Proposition 13, Back On The Ballot, In A Sense, In California
Voters will likely have a chance in November to decide if Proposition 13 will remain as it has since its passage in 1978, or if it will turn it into a chimera that treats homes and businesses differently, bleeding the latter for tens of billions of dollars.
Supporters of a constitutional amendment that would hike taxes on commercial and industrial properties by as much as $12 billion a year say they have collected enough signatures to place it on the 2020 ballot. The Schools & Communities First campaign needed more than 997,000 verified signatures to put the proposal before the voters. It says it has both surpassed that minimum and set a new record for signatures with more than 1.7 million.
Proposition 13, led by taxpayer advocate Howard Jarvis, was approved by voters in response to punitive property taxes. It was the “political equivalent of a sonic boom,” economist Arthur Laffer wrote in “Eureka! How to Fix California.” It was also an economic boom, setting off a “entrepreneurial and commercial explosion.” Job creation soared. Economist Stephen Moore said Prop 13 “ushered in a second California gold rush.”
The effects of the proposed “split-roll” ballot initiative wouldn’t be so beneficial. It would cut in half the benefits of Proposition 13, which limits property tax hikes, by keeping residential property under its protections while exposing commercial and industrial property to increased tax rates that will generate $12 billion a year in revenue, sucking a massive sum out of the private sector and dropping it into political hands. But pass it anyway, its supporters insist, do it for the children.
If approved, the split-roll initiative “reclaims $12 billion every year to fund world-class schools and strengthen local economies to lift up all Californians,” says Schools & Communities First.
Interesting word choice. “Reclaim.” It implies those billions first belonged to someone else and will simply be returned to its rightful owners through the ballot measure.
Of course, it’s those evil multinationals and greedy businesses that took it.
“For more than four decades, big corporations have not been paying their fair share, leaving California’s school funding falling behind,” says Schools & Communities First. “California now has the most overcrowded classrooms in the U.S. and some of the worst ratios of counselors, librarians, and nurses per student. Schools & Communities First ensures that our schools and communities come first.”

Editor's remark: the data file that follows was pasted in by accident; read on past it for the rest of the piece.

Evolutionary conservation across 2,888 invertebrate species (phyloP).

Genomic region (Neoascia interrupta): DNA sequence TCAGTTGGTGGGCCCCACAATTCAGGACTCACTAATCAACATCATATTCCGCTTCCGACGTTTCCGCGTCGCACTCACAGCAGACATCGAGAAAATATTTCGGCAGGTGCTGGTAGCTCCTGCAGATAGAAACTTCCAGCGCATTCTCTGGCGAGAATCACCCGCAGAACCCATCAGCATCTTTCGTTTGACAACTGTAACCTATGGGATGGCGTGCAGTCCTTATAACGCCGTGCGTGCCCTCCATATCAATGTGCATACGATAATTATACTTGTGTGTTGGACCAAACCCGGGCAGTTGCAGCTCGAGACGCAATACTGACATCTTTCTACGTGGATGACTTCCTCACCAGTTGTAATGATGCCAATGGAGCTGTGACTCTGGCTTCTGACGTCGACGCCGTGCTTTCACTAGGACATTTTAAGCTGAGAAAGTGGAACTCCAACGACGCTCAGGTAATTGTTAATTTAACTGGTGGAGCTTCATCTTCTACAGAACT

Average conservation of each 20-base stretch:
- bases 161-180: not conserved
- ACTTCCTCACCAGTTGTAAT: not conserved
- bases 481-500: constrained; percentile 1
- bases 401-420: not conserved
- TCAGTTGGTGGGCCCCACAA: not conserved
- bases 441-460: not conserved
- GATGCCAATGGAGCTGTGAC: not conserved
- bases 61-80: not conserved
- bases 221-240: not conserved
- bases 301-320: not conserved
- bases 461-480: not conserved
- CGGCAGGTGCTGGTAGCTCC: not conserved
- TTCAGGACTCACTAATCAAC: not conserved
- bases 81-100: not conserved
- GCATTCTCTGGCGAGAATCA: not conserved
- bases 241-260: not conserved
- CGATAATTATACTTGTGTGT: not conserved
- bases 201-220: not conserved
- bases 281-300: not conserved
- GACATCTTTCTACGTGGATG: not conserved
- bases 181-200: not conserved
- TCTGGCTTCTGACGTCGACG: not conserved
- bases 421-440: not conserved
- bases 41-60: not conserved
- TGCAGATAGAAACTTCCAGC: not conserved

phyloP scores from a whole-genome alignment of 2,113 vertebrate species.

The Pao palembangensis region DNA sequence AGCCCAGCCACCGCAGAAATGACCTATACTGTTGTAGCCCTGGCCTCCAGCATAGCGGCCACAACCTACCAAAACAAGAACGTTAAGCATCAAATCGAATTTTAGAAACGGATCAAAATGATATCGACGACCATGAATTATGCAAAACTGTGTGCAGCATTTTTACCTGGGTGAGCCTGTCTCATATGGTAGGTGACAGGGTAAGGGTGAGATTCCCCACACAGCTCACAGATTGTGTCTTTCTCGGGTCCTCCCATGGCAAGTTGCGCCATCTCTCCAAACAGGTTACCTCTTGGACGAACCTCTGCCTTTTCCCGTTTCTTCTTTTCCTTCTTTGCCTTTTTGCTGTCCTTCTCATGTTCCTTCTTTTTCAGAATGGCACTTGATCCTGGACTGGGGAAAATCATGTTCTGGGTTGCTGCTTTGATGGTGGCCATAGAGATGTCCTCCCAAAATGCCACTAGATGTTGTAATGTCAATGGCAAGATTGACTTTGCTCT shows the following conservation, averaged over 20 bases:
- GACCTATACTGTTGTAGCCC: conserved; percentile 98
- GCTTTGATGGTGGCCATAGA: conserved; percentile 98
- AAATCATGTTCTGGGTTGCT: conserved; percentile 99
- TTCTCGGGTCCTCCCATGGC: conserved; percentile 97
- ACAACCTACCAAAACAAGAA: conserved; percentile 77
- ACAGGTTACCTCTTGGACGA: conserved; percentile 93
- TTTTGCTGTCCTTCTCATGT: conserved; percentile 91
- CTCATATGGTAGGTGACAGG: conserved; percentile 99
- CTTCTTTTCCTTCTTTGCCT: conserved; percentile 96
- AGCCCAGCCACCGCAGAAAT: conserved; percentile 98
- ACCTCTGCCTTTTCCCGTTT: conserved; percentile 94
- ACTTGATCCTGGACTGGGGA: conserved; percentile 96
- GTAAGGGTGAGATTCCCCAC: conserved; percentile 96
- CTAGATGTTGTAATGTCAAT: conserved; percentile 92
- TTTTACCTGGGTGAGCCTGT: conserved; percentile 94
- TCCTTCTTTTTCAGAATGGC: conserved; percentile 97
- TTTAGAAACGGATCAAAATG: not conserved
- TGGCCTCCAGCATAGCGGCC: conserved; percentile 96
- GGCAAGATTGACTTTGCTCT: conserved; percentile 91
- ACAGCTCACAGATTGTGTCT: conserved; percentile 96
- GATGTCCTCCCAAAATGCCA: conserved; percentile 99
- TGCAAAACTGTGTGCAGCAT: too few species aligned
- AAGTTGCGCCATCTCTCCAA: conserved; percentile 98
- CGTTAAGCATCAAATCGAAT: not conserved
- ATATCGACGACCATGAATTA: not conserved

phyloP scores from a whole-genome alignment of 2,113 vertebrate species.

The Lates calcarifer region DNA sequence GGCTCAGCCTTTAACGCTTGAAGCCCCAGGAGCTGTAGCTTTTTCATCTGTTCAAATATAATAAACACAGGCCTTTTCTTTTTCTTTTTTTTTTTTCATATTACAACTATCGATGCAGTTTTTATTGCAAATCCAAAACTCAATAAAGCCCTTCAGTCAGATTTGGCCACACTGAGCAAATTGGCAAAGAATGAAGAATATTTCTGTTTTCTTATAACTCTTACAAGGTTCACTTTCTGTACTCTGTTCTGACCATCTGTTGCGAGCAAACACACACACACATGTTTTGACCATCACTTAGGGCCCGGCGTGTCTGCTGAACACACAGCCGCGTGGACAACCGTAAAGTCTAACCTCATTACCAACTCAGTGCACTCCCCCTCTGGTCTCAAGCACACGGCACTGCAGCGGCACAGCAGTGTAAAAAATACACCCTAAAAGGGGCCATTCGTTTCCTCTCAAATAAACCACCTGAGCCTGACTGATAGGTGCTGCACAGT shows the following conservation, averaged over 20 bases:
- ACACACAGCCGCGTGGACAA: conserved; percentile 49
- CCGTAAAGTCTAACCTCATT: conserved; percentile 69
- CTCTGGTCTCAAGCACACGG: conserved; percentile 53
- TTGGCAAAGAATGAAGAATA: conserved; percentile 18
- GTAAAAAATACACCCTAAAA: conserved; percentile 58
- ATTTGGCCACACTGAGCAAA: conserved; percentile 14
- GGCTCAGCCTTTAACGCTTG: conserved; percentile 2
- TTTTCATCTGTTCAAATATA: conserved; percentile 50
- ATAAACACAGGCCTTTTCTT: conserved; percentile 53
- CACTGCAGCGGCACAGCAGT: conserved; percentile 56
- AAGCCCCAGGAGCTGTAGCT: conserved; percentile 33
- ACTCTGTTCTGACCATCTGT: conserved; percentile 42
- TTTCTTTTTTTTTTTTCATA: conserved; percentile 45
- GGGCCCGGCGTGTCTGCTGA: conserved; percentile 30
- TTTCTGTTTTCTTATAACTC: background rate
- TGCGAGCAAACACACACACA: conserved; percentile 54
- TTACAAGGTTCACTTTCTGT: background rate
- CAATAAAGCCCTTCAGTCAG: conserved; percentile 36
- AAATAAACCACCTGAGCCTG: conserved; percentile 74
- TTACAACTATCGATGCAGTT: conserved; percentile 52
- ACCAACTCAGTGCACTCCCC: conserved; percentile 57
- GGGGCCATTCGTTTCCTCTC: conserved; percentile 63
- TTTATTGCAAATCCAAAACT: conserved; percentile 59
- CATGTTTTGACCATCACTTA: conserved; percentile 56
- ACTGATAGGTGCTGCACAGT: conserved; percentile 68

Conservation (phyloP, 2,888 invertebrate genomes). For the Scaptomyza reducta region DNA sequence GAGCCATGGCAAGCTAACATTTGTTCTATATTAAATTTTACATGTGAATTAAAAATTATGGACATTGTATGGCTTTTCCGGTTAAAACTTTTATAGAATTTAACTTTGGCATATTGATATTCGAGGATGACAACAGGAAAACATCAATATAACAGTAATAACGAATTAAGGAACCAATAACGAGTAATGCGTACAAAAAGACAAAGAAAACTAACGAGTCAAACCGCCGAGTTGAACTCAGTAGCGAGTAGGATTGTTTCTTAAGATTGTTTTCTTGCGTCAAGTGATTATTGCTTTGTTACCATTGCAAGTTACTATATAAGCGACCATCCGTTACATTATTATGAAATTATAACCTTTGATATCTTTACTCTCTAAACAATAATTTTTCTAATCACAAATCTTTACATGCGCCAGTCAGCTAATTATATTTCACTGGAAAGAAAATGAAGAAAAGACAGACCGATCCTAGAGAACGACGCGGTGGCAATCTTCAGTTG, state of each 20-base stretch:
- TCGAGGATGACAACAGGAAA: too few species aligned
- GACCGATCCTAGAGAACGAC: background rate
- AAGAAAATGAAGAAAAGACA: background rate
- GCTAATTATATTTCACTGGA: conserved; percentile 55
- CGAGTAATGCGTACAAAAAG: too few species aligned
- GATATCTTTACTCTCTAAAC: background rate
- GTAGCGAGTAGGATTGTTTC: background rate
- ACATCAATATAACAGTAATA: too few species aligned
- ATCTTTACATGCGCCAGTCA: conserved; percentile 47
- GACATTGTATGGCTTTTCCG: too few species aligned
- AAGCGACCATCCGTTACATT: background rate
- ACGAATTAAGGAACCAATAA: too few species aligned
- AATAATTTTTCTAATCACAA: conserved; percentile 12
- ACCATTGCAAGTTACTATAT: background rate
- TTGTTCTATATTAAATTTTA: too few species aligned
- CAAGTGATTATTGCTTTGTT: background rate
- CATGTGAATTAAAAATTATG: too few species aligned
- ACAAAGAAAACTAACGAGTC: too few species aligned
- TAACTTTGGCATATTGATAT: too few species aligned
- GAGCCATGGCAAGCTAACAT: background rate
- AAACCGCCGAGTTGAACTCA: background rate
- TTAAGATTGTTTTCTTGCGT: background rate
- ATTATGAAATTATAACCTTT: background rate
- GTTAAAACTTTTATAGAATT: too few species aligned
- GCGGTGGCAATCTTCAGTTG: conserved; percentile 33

It’s a compelling argument when the facts are ignored. But when the sun shines in the dark corners, a different story emerges.
“California now spends 30% more on a per-pupil inflation-adjusted basis than it did in the mid-70s when California schools were some of the best in the nation,” says Jon Coupal, president of the Howard Jarvis Taxpayers Association.
“The sad truth is that no level of taxation or debt is too heavy for the union bosses at” the California Teachers Association.
A year ago, funding for California schools reached an all-time high. Edward Ring says the state is spending more than $20,000 a year on each K-12 public school student. The education establishment is in fact spending 80% more per student “than at the low point following the Great Recession nine years ago,” says EdSource.
No one doubts California’s public schools would find ways to spend an extra $12 billion a year, whether they genuinely need it or not. But the windfall would come at a steep cost to consumers.
“Businesses would have no choice but to pass those increased costs onto you and me, raising the prices on everything we buy, from gasoline to groceries, while also raising our utility and health care bills,” Rob Lapsley and Allan Zaremberg, co-chairs of Californians to Stop Higher Property Taxes, wrote last fall in CalMatters.
Farmers and their families would feel the shock, as well. Third-generation Tulare County farmer Eric Bream, writing last week in Fox & Hounds, calls the measure “an attack on farms” as well as “the fresh fruit, vegetables and dairy products we produce.”
“The certainty provided by Prop 13 in keeping property taxes predictable is a relief to farmers who have so many other uncertain issues to deal with — from the weather and water to drought and foreign trade deals.
“But this new state ballot measure will destroy Prop 13, raising property taxes on agricultural improvements and fixtures. That means higher property taxes for structures necessary to perform the tasks involved with bringing food from farm to fork, including processing facilities, dairies, wineries, and packaging and distribution centers.
“The property taxes on these structures will dramatically skyrocket if the initiative passes.”
Proposition 13 was passed by nearly 63% of the voters; only 34% said no. It remains popular today. But is it enough of a treasure for voters to reject the split-roll proposal by a similar margin this fall?
If they do, we’ll hear another political sonic boom, not as loud as the one in 1978, but it won’t go unnoticed.
Kerry Jackson is a fellow with the Center for California Reform at the Pacific Research Institute.